first_imgWhen it comes to design, inspiration can be found in the most unlikely places. Take designing complex IT systems. You can learn a lot about how to make your company’s technology work by examining city street plans. Don’t believe me? Let’s take a look.While I love my city, Seattle, dearly, I find its physical layout incredibly frustrating. At times, there appears to be no logic to the way the city is organized. We have multiple grid patterns, oriented at different angles and intersecting in a crazy mesh of streets and avenues. Streets will suddenly veer into a new direction, change names, or stop entirely only to resume a mile down the road.How did this happen? The answer to that question reveals a lot about how complex systems evolve and how your initial mistakes can cascade over time to create a tangled web. Chances are, you may recognize some of the factors that make your own company’s IT such a patchwork quilt. I break these into three big lessons.Lesson 1: Lack of cohesive planningThe story of modern Seattle begins at the turn of the twentieth century, as the city went from being an isolated hub for the lumber trade to a larger, more populous community. It became clear that the town needed to grow, but there was no consensus on what that growth should look like.Two of the community’s leaders, Doc Maynard and Arthur Denny, each had their own vision for expansion. Rather than uniting forces or hashing out a compromise, they each launched their own, disconnected projects. Those grids that seem to intersect at crazy angles? They are the direct result of these incompatible expansion strategies.These leaders had divergent perspectives on how they wanted the city to work. Unsurprisingly, this created a chaotic, broken-grid city layout. The implications of this are still being felt today, more than a century later.Think about your own company’s technology. Much of your infrastructure and design probably has similar history, with multiple people planning along very different lines. Cloud has only further complicated things as the iron grasp of IT over infrastructure has loosened and lines of business and developers have had the ability to blaze their own trail one credit card swipe at a time.The consequences of disjointed planning are immense, far-reaching, and enduring. This fragmentation makes it much more difficult to onboard new technologies, slowing down progress and innovation. It also leads to greater cost and inefficiency in managing infrastructure, as well as introducing substantial systemic security risk.Lesson 2: Failure to anticipate future requirementsOne of the hardest design challenges is to look beyond the needs of the moment and anticipate the future. People are simply not very good at predicting the big, disruptive waves that will shape their world. This creates challenges in systems that are forced to adapt to requirements and technologies for which they were never designed.This was certainly the case in Seattle’s development. Much of the city’s downtown structure was defined at a period when the very first automobiles were just starting to come into being. Another core modern technology, electricity, was also just beginning to see widespread use. Had these early builders more foresight, they would have anticipated that cars would become ubiquitous and that every home and business would need to be electrified. They would have built the infrastructure to support these technologies.The history of Seattle is rich in unintended consequences caused by misreading future needs. By the turn of the twentieth century, the city had an enviable public transit system with over 50 miles of cable car track. When budget challenges hit in the 1930s, the streetcars were sold for scrap and the track ripped out. This set back public transit in the city severely. It would be several decades before Seattle would see as extensive a rail system return.Consider your own company. Has it ever made decisions based on short-term needs that created long-term challenges? There are a lot of organizations out there that are still reckoning with heavyweight, expensive, and inefficient CRM and ERP systems. These systems made sense at the time but now look costly and obsolete, yet are seen as too expensive and difficult to abandon. Instead of bringing in cutting-edge new technologies, some companies will keep relying on legacy applications to save money. Others might move to the cloud due to the low upfront cost, only to be surprised by the long-term expense and complications.Lesson 3: Building systems of insufficient scaleIt isn’t just that Seattle’s early leaders failed to anticipate the technologies and changes that would define their city’s future. They also had no concept of the sheer scale that their city would someday achieve. This is far from surprising – it would have been remarkably prescient if they had known – but that gap in their design has huge implications.In 1880, the city was home to around 4,000 people. Just ten years later, the 1890 census counted over 42,000 residents. That explosive growth would continue, with the city passing 80,000 by 1900 and 235,000 by 1910. Today, Seattle alone, separate from the larger metropolitan area around it, has over 720,000 people. Those people are still drawing on the same physical space and depending on many of the same elements of underlying infrastructure (e.g. roads, bridges, etc.).When you take a system designed for one level of capacity and force it to handle vastly greater numbers, you often see serious performance issues. This is true whether we are talking about Seattle’s antiquated plumbing system or your own company’s technology infrastructure. Your systems may not have been designed for the number of users or customers that you now face. This creates serious challenges in availability and speed.One clear place where we see scale problems in enterprise IT is around data. The rapid growth in the volume, variety, and complexity of data has strained almost every company’s technology infrastructure and systems. Few companies anticipated this data load, or the number of processes and workloads that they would need to digitize and manage in the era of digital transformation. As ever more of the business goes digital, existing infrastructure and systems will be stressed to their limit.Conclusion: Making the best of imperfect systemsSystem planning never works the way we might wish it did. We almost never get to start over with a clean slate; we inherit the decisions of those who have come before us. Seattle’s city leaders and planners would probably love to have energy-efficient, modern smart grids, and a more rational road system, but they must do their best with what they have. They can’t simply shut down the city and start over.You likely have your own version of this challenge when it comes to your business. For success, you need to meet your technology, processes, and people where they are today. Start by reviewing your current applications and deciding what to retire, migrate, and re-platform.  Look at your existing people and their skillsets and ensure you have the right competencies in place ahead of advancing your cloud ambitions. When it comes to processes avoid taking on sweeping re-platforming initiatives, like containerization, all at once. Instead, take a sustainable and gradual approach that minimizes disruption and risk to the business. By making smart choices, you can evolve your technology infrastructure without hurting your business and your stakeholders today.last_img read more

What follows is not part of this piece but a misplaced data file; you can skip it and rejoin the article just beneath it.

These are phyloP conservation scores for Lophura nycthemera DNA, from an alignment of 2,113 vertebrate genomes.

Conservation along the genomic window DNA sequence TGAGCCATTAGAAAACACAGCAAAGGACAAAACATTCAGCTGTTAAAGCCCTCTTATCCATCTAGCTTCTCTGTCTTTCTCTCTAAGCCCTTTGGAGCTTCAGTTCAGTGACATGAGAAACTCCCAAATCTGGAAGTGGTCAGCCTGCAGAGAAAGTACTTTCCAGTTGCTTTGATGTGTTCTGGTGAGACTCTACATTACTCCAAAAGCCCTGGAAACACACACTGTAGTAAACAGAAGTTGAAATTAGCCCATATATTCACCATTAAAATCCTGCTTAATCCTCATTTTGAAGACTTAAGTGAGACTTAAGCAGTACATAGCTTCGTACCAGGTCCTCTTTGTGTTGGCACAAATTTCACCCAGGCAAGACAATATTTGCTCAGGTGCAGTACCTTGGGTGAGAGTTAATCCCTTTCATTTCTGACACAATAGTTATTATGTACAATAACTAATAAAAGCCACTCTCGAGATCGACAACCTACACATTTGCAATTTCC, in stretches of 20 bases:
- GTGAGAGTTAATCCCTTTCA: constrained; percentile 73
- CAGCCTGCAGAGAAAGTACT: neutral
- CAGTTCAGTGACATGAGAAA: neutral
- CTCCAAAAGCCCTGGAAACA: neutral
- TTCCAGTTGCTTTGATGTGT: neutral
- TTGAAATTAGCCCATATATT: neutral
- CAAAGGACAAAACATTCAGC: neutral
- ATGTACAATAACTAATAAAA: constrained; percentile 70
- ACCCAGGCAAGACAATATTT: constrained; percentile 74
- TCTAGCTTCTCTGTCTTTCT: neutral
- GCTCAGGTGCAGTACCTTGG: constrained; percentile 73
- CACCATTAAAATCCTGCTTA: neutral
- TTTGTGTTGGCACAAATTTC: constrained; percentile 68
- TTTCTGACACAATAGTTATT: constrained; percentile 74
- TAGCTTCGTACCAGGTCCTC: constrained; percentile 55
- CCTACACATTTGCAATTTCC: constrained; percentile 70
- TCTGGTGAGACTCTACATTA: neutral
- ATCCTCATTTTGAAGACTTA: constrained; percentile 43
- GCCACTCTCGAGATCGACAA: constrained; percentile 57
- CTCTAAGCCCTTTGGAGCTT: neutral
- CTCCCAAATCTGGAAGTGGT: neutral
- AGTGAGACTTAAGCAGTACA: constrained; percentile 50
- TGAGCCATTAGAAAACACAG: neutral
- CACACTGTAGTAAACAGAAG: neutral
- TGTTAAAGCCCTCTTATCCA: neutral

Mexican president works from isolation after virus test